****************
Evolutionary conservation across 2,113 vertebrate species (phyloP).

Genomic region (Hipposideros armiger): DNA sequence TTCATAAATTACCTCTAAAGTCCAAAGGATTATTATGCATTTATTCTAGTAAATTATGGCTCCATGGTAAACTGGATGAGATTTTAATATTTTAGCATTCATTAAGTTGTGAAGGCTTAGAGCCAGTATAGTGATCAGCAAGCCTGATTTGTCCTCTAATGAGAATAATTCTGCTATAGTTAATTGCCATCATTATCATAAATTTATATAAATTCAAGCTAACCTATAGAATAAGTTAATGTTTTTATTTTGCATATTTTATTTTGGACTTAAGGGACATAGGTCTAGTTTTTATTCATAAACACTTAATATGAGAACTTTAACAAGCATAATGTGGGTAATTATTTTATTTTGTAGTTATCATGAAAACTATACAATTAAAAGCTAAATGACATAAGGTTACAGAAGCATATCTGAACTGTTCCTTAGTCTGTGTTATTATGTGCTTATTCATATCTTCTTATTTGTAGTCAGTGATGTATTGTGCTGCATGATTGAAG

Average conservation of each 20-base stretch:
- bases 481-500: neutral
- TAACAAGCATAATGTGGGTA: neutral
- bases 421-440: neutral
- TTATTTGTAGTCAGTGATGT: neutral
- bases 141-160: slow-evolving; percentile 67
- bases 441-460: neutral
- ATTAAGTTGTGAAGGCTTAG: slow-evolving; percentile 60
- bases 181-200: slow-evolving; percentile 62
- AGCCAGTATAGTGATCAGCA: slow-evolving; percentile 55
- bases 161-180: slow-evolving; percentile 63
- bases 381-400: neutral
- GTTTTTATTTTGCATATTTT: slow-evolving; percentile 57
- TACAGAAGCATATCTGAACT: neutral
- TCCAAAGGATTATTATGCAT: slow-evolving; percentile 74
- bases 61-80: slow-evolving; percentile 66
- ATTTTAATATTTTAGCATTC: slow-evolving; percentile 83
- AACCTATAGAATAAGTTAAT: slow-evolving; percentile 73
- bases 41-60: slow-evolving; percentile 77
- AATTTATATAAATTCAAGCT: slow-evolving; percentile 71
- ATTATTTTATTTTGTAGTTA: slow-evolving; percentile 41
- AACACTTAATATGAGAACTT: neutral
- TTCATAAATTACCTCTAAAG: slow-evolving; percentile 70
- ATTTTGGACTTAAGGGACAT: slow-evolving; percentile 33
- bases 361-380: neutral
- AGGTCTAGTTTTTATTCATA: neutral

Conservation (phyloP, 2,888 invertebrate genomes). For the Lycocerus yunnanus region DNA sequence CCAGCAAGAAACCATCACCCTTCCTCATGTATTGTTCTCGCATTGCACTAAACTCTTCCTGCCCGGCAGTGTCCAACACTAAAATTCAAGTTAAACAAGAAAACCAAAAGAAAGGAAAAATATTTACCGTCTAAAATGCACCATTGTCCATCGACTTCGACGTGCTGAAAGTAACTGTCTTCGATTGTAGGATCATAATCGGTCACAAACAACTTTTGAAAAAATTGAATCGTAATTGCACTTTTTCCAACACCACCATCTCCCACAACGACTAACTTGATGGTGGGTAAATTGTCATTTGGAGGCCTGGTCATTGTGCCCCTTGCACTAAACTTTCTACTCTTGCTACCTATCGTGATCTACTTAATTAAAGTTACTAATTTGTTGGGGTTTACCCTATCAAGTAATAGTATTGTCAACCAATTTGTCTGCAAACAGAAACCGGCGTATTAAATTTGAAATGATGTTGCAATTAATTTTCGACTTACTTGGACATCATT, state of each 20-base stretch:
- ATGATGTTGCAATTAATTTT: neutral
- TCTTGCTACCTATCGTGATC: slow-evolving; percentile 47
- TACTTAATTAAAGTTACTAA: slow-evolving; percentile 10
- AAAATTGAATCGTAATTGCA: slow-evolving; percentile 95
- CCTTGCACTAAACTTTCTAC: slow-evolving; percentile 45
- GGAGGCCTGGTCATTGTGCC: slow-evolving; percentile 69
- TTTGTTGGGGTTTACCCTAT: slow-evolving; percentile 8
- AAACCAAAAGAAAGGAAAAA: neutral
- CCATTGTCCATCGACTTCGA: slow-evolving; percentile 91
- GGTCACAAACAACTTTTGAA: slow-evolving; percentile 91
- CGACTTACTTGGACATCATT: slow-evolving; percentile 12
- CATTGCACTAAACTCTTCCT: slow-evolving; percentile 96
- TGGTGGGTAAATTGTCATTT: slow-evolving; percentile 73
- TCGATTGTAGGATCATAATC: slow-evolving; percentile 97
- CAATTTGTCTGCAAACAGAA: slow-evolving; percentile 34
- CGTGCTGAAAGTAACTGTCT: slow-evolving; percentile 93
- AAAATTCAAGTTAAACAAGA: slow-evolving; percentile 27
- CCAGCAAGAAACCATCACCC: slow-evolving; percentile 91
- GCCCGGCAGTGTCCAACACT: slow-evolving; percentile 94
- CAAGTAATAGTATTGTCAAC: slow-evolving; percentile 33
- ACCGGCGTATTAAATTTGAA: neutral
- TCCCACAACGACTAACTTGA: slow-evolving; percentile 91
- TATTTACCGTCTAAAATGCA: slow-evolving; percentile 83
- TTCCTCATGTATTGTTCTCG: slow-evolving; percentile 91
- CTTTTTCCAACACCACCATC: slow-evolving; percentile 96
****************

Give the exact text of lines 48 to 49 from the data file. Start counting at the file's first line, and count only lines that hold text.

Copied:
- GCCCGGCAGTGTCCAACACT: slow-evolving; percentile 94
- CAAGTAATAGTATTGTCAAC: slow-evolving; percentile 33